The Crown Prosecution Service previously did not have a policy relating solely to journalistsCredit: by Lewis Whyld/PA Archive/Press Association Images
The Director of Public Prosecutions (DPP) has published interim guidelines on what prosecutors should consider when making decisions relating to the media and when considering the possible public interest.
DPP Keir Starmer QC told the Leveson inquiry in February that he would be issuing the new guidelines as the Crown Prosecution Service did not have a policy just relating to journalists and the public interest defence.
The guidelines, which are now open to consultation, say "they are designed to give clear advice to prosecutors who have been asked either for a charging decision or for early advice to the police or other investigators in these sensitive and difficult cases".
"These guidelines are likely to be relevant when prosecutors are considering whether to charge journalists with criminal offences that may have been committed in the course of their work as journalists. They are also likely to be relevant when prosecutors are considering whether to charge others whose interaction with journalists may have involved the commission of a criminal".
Advice includes what prosecutors need to establish from the start, such as whether there was a right to receive and impart the information and then additionally whether prosecution itself would be in the public interest.
The guidance also outlines five examples of "conduct which is capable of serving the public interest", including the disclosure of a criminal offence or that there has been a miscarriage of justice.
The examples are listed below, taken from the guidelines published today:
- Conduct which is capable of disclosing that a criminal offence has been committed, is being committed, or is likely to be committed.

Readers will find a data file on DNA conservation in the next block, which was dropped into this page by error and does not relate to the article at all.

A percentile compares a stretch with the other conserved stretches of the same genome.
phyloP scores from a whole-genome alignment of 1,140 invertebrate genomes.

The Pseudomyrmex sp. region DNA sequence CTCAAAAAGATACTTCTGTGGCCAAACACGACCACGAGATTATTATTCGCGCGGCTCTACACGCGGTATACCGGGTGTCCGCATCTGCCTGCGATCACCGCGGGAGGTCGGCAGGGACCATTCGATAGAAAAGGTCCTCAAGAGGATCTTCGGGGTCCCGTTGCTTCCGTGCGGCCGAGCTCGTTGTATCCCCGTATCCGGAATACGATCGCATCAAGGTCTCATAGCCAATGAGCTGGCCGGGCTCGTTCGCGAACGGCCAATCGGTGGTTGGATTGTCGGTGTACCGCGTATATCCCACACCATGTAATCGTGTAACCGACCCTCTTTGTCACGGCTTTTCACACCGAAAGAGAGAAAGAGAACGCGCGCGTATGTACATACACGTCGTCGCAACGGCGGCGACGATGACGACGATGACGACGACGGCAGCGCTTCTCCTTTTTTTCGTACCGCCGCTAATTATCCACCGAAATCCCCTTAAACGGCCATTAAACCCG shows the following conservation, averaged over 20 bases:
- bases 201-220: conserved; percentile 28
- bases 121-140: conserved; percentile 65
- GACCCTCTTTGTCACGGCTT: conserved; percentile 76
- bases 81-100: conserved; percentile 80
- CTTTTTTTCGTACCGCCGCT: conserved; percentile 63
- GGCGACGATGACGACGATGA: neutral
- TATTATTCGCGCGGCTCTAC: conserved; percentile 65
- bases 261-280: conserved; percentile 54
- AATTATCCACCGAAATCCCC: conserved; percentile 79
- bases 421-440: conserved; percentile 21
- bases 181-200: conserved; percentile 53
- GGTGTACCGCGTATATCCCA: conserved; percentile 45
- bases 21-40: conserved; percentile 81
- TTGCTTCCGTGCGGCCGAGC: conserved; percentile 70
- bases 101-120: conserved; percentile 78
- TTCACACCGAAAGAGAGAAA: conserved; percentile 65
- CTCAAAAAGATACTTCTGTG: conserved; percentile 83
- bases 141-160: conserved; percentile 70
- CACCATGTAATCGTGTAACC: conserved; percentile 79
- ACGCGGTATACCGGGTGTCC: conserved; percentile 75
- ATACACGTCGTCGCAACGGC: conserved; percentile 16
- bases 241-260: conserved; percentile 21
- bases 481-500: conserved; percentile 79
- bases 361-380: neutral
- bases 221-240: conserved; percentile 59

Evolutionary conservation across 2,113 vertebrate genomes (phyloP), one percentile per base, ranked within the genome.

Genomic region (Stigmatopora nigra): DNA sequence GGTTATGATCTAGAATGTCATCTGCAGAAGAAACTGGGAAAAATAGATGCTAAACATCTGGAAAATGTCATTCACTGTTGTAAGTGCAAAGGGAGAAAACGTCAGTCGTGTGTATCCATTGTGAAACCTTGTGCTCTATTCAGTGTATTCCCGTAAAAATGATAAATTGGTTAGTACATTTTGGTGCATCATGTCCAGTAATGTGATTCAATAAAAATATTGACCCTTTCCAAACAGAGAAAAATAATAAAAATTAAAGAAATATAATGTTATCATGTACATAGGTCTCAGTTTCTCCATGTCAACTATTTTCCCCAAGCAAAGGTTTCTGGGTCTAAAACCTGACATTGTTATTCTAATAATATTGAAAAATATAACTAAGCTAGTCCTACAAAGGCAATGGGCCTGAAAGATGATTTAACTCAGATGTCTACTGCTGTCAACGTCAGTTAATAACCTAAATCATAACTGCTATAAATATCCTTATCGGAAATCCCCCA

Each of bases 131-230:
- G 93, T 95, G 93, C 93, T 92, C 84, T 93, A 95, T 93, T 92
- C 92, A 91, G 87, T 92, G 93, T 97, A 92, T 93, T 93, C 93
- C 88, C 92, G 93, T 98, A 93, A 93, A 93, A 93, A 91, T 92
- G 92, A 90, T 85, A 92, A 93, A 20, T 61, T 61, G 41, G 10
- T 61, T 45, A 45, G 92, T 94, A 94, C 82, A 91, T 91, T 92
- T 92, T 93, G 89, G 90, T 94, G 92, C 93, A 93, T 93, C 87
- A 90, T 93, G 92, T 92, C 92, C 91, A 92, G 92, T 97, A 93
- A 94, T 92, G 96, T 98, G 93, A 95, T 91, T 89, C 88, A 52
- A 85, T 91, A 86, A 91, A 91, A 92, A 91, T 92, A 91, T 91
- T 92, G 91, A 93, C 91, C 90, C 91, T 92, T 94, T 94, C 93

- Conduct which is capable of disclosing that a person has failed, is failing, or is likely to fail to comply with any legal obligation to which s/he is subject.
- Conduct which is capable of disclosing that a miscarriage of justice has occurred, is occurring or is likely to occur.
- Conduct which is capable of raising or contributing to an important matter of public debate.
- Conduct which is capable of disclosing that anything falling within any one of the above is being, or is likely to be, deliberately concealed.
- The impact on the victim(s) of the conduct in question, including the consequences for the victim(s).
- Whether the victim was under 18 or in a vulnerable position.
- The overall loss and damage caused by the conduct in question.
- Whether the conduct was repeated or likely to continue.
- Whether there was any element of corruption in the conduct in question.
- Whether the conduct in question included the use of threats, harassment or intimidation.
- The impact on any course of justice, for example whether a criminal investigation or proceedings may have been put in jeopardy.
- The motivation of the suspect insofar as it can be ascertained (examples might range from malice or financial gain at one extreme to a belief that the conduct would be in the public interest at the other).
- Whether the public interest in question could equally well have been served by some lawful means.
The guidelines also highlight the "criminal offences most likely to be committed in cases affecting the media", which include:
- Bribery Act 2010
- Computer Misuse Act 1990
- Data Protection Act 1998
- Misconduct in a public office
- Official Secrets Act 1989
- Perverting the Course of Justice contrary to common law
- Regulation of Investigatory Powers Act 2000
- Serious Crime Act 2007
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